DAAD Artists-in-Berlin Program

  • This Is Television

    This Is Television

    Judy Radul, DAAD Artists-in-Berlin Program, and Ariane Beyn

    Television as cultural container, and as intermedia interface with the book as medium.

    This Is Television addresses the increasingly obsolete medium of television by way of the medium of the book—by extension commenting on media's continuous changes of form and format. Through an interplay of theory and artistic research material, the book extends Judy Radul's ongoing investigation of media with an idiosyncratic perspective on television—while still feeding off collective experience. The book thematizes television as a cultural container, both in its format as a “box” for content and as an ideologically saturated apparatus for reception. With sections titled Craig, Oral History, Moon, Display, Landing, End of Analog etc., the book charts our identification with specific media and a nostalgia connected with the obsolescence of technology. Springing from a desire to engage intermedia form by way of a book about television, and to commit to the ambiguity of its title's announcement, This Is Television is organized around three central chapters: “This,” “Is,” and “Television” are individually interpreted in newly commissioned essays by Honor Gavin, Ana Teixeira Pinto, and Diedrich Diederichsen, with additional short texts by Judy Radul.

    Copublished with DAAD Artists-in-Berlin Program

    ContributorsDiedrich Diederichsen, Honor Gavin, Ana Teixeira Pinto, Judy Radul

    • Paperback $34.00
  • Theo Eshetu

    Theo Eshetu

    The Body Electric

    DAAD Artists-in-Berlin Program, Ariane Beyn, and Theo Eshetu

    The Body Electric is the first comprehensive survey of video artist and filmmaker Theo Eshetu's extensive body of work. Eshetu examines the imagery of the collective unconscious, exploring cultural identity and challenging official media narratives through a complex interplay of signs and symbols. Throughout his prolific career, spanning over thirty-five years, he has created a distinctive poetic visual vocabulary using abstract rhythmic montage and hypnotic syncopated collages of images to create experimental films. Both philosophical and whimsically playful, Eshetu's videos possess a dreamlike quality in which gestures, fragmented actions, and the mirroring and multiplying of images into kaleidoscopic patterns question the very reality of what an image can reveal.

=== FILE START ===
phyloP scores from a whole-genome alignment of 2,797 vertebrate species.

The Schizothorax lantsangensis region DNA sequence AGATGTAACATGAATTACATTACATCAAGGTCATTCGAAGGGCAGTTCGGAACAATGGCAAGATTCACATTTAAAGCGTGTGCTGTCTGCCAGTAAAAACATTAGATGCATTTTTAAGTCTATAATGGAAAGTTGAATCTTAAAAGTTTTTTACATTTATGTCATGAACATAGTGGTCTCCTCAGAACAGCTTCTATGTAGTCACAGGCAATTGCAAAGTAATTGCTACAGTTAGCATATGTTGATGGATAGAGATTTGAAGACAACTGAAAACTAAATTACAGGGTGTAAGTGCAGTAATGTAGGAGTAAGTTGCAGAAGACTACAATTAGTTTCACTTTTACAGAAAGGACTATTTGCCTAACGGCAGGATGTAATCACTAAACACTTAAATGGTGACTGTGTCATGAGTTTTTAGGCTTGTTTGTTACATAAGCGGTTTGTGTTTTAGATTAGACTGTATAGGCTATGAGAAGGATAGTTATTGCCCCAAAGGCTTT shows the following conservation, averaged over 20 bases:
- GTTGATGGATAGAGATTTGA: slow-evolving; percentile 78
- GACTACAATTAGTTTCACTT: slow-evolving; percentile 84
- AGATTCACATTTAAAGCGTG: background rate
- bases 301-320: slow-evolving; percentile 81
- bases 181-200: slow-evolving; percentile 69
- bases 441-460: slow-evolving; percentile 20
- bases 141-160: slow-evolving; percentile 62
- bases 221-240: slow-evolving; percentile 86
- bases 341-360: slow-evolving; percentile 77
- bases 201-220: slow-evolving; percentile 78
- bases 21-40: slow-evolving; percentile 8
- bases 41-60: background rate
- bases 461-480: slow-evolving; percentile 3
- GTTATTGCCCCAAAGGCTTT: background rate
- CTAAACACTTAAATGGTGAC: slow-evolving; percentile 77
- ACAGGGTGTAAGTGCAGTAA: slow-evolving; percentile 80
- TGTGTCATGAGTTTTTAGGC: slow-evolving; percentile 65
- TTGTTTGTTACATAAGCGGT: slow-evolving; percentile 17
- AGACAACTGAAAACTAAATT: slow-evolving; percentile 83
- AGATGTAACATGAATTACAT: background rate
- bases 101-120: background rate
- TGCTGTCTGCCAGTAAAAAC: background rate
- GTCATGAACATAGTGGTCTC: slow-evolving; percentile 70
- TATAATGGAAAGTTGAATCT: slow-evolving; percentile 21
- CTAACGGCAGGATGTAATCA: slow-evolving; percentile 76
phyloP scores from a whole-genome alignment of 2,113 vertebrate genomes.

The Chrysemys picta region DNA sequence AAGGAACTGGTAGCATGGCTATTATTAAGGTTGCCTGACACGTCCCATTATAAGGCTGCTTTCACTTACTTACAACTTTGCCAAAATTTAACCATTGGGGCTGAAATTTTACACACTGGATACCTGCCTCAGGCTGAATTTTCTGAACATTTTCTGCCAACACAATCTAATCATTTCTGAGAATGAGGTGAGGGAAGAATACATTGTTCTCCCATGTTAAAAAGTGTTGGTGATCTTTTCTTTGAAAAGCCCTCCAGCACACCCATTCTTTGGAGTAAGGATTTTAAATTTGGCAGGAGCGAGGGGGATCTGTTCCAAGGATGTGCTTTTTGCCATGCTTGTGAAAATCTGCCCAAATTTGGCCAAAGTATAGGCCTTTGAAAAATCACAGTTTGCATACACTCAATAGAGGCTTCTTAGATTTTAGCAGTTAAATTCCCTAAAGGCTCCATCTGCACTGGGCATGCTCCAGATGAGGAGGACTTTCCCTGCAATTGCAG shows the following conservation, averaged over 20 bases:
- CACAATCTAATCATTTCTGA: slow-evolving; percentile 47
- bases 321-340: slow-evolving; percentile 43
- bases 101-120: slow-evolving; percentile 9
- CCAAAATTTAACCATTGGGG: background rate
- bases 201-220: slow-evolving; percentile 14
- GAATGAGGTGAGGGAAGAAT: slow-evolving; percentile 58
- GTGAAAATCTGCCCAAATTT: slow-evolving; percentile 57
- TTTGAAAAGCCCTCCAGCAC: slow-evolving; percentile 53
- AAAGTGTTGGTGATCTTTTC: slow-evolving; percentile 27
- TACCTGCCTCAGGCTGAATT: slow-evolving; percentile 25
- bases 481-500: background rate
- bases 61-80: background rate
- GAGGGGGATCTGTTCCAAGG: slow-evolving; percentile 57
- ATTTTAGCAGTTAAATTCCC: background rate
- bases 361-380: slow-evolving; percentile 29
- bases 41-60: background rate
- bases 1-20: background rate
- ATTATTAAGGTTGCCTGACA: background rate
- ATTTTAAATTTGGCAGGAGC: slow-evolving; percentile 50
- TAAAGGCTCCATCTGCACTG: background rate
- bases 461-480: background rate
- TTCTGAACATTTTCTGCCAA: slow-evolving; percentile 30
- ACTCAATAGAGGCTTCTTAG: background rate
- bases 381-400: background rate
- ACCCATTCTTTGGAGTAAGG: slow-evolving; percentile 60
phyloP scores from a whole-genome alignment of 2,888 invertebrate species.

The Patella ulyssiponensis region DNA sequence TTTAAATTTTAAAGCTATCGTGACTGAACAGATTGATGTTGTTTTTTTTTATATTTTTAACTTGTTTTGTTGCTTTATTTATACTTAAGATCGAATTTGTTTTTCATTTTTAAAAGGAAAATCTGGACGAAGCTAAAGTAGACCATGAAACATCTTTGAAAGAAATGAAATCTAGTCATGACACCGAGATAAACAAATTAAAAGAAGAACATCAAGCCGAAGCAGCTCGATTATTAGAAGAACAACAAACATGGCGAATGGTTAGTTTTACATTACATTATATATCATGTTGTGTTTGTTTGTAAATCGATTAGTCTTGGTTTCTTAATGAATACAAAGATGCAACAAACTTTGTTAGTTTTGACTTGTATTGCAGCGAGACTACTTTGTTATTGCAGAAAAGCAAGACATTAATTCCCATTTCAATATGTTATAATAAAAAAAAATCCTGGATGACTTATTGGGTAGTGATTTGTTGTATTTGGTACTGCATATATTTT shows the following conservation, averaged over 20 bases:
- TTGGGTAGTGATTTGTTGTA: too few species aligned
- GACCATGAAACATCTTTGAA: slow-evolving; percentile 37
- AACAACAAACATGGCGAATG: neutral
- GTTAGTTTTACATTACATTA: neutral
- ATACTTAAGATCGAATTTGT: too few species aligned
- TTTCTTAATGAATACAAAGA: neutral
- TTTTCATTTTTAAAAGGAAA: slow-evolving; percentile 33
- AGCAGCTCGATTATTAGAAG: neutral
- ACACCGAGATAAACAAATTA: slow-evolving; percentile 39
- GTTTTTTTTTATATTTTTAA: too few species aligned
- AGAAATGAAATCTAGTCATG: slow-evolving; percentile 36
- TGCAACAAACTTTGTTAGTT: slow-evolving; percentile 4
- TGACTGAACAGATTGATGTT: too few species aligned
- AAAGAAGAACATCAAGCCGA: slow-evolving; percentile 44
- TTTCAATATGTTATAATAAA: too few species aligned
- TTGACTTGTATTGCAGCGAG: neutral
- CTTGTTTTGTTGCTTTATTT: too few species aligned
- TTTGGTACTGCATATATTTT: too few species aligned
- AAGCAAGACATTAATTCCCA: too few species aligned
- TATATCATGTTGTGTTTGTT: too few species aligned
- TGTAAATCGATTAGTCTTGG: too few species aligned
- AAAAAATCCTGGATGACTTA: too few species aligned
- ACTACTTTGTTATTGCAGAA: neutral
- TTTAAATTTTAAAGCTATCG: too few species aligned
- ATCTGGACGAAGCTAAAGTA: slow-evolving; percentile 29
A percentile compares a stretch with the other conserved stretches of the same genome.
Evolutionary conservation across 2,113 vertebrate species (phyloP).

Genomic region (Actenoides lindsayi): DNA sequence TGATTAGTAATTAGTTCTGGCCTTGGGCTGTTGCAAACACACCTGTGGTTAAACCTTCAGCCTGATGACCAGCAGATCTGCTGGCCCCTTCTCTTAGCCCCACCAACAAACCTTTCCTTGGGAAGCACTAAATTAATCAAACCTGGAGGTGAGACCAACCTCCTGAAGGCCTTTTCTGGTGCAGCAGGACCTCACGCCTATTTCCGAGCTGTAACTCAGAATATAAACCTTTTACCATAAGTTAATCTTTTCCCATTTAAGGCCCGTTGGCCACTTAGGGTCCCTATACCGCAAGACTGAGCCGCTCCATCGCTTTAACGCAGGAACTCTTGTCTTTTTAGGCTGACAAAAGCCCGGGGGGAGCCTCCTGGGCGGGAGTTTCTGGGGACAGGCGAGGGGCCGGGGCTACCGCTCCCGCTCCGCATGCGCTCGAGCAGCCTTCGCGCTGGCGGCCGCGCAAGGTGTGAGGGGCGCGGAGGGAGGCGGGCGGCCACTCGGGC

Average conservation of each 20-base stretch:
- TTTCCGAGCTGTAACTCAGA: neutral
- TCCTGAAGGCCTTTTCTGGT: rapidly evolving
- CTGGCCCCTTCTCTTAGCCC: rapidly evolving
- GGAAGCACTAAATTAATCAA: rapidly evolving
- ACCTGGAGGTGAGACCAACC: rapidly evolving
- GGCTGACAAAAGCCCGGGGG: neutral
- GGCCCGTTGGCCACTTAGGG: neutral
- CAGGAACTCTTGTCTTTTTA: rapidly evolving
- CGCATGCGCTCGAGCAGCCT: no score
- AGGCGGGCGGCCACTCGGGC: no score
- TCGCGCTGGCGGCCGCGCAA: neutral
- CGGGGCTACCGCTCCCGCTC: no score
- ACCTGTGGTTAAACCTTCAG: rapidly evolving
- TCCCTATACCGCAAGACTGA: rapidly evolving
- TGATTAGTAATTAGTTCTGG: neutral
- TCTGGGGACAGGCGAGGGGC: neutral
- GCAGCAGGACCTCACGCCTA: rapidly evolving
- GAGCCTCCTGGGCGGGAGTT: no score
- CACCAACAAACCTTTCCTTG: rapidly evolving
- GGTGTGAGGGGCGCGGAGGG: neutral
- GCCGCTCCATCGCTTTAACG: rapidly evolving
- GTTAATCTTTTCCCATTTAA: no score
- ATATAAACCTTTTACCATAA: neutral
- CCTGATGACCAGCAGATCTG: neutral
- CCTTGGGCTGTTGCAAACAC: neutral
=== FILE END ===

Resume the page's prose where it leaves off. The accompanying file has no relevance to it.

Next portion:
This publication provides an in-depth exploration of Eshetu's engagement with a variety of genres and media, including experimental cinema, essay and documentary films, large-scale video installations, and live performances. Alongside documentation of his work, this book provides a critical contextualization of Eshetu's practice since the late 1970s: video-art historian Wulf Herzogenrath engages with Eshetu's early work in the context of experimental video making in the 1980s; writer and curator David Elliot provides an in-depth analysis of three of Eshetu's feature-length films; curator Okwui Enwezor talks to Eshetu about the role of music, montage, and the representation of Africa in his films; and Monika Szewczyk provides a commentary on his work for documenta 14, Atlas Fractured (2017).

    Copublished with Berliner Künstlerprogramm des DAAD

    ContributorsAriane Beyn, David Elliot, Okwui Enwezor, Theo Eshetu, Wulf Herzogenrath, Monika Szewczyk

    • Paperback $32.00